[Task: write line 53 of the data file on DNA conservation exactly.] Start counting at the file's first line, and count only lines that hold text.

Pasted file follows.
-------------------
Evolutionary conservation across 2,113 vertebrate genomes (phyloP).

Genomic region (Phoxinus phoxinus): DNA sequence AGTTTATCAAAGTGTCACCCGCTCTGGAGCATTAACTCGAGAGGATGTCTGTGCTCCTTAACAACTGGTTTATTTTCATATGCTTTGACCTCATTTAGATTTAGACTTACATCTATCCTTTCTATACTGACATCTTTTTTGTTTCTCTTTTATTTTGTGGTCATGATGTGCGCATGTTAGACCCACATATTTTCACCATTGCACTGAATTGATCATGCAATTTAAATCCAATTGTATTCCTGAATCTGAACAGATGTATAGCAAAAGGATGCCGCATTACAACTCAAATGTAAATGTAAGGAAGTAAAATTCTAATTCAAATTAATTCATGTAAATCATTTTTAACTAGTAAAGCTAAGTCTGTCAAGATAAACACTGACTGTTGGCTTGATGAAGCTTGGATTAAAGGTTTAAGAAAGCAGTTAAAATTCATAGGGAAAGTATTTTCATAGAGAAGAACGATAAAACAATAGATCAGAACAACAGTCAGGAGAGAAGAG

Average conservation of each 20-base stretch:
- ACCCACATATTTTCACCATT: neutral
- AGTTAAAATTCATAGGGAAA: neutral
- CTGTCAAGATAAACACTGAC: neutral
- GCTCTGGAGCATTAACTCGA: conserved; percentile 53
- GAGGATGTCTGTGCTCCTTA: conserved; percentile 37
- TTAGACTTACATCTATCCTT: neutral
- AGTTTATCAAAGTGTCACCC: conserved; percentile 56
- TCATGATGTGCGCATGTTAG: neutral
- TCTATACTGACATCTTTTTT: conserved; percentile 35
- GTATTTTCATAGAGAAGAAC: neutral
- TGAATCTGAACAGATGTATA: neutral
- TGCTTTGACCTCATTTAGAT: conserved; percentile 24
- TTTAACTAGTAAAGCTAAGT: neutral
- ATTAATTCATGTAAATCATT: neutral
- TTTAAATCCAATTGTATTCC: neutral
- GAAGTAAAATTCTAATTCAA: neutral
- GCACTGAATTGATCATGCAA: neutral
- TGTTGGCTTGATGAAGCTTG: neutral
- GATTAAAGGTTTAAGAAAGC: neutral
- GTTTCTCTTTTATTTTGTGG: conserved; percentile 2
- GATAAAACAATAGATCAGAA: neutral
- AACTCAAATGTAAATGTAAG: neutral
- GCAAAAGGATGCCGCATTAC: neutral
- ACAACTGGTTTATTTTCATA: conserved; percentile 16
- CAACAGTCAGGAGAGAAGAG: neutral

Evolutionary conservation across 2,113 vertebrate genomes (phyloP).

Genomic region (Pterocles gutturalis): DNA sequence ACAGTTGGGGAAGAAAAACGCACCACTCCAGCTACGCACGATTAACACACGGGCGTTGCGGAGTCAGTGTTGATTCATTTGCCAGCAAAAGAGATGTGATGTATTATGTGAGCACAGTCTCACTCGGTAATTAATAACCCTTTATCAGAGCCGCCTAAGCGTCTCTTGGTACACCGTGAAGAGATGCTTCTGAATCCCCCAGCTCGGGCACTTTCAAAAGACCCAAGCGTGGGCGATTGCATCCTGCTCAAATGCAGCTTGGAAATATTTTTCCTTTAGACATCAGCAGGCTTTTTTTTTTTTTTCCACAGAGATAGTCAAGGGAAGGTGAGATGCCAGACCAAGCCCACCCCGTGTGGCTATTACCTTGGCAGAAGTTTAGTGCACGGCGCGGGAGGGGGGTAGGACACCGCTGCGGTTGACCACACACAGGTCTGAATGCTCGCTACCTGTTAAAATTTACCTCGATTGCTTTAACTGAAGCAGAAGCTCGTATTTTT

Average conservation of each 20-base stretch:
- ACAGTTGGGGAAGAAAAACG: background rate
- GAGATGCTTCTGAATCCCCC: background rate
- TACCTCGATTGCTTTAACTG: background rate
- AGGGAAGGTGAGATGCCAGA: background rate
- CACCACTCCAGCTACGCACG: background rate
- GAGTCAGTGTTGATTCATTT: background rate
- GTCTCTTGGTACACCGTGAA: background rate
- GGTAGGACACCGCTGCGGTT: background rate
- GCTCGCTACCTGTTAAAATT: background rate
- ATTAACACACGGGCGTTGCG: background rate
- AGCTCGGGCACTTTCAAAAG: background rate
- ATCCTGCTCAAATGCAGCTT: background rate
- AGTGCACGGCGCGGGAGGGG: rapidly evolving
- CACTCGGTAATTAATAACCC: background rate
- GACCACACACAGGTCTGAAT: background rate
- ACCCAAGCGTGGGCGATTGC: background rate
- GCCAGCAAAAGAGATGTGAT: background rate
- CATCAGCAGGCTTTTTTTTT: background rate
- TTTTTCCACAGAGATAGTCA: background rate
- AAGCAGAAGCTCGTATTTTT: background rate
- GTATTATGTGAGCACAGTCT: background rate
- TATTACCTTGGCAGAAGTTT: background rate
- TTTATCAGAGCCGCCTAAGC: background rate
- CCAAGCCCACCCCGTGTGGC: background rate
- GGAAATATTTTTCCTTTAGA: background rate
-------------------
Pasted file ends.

- TATTACCTTGGCAGAAGTTT: background rate